And if precedent holds, a large number of claimants will scramble to get into the case near the end of the 180 days. Those cases will have to be reviewed by neutral adjudicators.

That means, at the earliest, it will be late 2012 before successful claimants know how much money they will receive from the settlement pot.

At the same time, there are other class-action discrimination cases against the USDA working their way through the courts. Those include cases brought by women (commonly known as the ‘Love’ case), Native Americans (Keepseagle) and Hispanics (Garcia).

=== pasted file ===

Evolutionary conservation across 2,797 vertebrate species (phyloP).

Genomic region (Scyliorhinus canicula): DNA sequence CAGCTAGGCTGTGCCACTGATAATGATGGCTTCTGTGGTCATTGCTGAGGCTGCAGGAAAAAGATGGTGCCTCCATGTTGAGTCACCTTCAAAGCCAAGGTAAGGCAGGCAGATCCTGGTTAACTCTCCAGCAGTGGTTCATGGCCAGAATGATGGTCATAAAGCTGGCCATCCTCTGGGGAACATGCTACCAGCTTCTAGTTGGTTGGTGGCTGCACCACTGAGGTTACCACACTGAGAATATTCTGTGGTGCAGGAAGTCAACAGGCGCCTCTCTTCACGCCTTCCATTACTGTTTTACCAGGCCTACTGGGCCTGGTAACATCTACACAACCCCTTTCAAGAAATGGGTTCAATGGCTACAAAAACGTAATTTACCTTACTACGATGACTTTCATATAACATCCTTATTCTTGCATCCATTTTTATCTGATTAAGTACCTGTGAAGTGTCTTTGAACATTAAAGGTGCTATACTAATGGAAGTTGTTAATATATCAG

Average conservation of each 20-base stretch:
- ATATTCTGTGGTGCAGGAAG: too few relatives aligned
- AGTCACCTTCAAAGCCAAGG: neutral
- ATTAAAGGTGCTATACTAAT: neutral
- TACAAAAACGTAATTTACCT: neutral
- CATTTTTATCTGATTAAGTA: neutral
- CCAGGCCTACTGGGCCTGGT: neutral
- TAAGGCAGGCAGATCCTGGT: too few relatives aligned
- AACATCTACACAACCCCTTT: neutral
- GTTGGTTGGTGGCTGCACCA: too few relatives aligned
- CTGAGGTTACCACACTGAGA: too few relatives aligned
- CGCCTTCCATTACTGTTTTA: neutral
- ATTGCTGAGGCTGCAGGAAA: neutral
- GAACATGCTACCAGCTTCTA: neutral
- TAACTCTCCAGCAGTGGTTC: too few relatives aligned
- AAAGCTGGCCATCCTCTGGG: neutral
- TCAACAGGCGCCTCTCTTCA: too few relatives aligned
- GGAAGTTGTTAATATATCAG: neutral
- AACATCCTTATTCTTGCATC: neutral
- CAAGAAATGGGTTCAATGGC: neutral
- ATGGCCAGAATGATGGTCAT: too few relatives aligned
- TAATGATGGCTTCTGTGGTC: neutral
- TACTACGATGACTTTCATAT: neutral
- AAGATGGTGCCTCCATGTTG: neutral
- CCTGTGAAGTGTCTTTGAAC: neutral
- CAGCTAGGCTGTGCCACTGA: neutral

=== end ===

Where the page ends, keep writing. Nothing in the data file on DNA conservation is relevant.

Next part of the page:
Can claimants be part of more than one of the discrimination suits? It is unlikely.

In the Keepseagle case, the government insisted that Native Americans could file a claim only in that settlement. While the Pigford settlement language does not explicitly address the issue, after court review Pigford II attorneys expect the same restrictions.  

While the amount is yet to be decided by the court, Pigford II attorney fees will come out of the $1.25 billion. Attorneys are expected to file a motion later this summer to be paid.